Starting as the hobby of a seed collector, Happy Cat Farm has grown into a national distributor of both seeds and plants.
A recent Harvard University study shows the United States is poised to become the world’s largest producer of oil in the next four years thanks to shale drilling in several states. But Ohio won’t be a significant contributor.
Ohio State University says its researcher want to install and study a gas well in eastern Ohio to study the process of hydraulic fracturing, or fracking.
Booming energy production in shale formations has made a northeast Ohio county the top location in the state for underground injection of drilling wastes.
The amount of waste from the shale gas and oil drilling process injected into disposal wells in Ohio is continuing to rise.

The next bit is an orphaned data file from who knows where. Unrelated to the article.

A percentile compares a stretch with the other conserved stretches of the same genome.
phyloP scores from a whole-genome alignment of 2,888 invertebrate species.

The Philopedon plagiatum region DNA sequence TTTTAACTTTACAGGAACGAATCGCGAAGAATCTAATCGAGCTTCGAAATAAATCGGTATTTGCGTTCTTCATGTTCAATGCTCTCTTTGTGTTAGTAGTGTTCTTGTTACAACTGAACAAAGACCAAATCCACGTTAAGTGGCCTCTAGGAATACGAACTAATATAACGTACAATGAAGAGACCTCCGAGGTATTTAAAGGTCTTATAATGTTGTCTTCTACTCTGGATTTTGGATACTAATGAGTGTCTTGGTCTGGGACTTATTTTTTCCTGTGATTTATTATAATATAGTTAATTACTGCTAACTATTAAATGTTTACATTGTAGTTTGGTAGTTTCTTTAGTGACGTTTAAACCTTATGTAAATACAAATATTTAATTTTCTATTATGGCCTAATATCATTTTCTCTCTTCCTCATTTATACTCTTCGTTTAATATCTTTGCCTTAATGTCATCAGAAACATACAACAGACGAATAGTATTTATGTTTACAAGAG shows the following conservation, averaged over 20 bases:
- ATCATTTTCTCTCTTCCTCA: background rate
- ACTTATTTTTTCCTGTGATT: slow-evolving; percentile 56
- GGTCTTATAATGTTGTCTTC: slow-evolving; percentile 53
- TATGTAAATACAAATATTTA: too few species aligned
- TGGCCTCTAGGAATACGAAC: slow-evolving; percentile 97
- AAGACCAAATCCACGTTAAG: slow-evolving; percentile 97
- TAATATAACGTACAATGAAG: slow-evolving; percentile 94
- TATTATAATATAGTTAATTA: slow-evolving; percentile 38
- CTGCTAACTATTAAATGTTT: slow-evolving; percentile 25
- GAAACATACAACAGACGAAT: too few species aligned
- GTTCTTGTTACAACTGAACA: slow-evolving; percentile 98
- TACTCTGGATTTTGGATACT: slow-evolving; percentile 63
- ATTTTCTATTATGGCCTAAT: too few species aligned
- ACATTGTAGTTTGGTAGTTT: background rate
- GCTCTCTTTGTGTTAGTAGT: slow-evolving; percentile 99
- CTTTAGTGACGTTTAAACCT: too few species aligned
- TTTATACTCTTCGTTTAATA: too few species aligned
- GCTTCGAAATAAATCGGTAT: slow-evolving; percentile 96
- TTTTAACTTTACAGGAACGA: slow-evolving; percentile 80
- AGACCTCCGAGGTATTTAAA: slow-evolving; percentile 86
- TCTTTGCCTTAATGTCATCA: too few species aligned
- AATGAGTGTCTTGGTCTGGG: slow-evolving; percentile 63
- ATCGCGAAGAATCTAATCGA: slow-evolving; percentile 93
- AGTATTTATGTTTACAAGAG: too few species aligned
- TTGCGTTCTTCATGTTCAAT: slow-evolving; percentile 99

A few months after Gov. John Kasich proposed a tax on oil and natural gas drillers, a Democratic lawmaker has done the same thing.
An Ohio injection well operator run by a man accused of illegally dumping fracking wastewater into a storm sewer is asking a state panel to overturn an order revoking its operating permit.
Four large oil and natural gas companies are selling off thousands of acres in Eastern Ohio, but that’s not stopping the debate over increasing Ohio’s severance tax on drillers.
The natural gas drilling technique known as fracking has been vilified for the millions of gallons of fresh water it uses, and the amount of waste water it produces. But drilling also generates leftover dirt, rocks, and mud that gets trucked off to landfills.
Some environmentalists, drilling companies, philanthropic groups, and others are touting a compromise on the drilling technique known as hydraulic fracturing, or “fracking.” But some major Ohio environmental groups are unconvinced.
A coalition of environmental and community groups is asking federal regulators to suspend Ohio’s authority to monitor wells that store drilling waste water.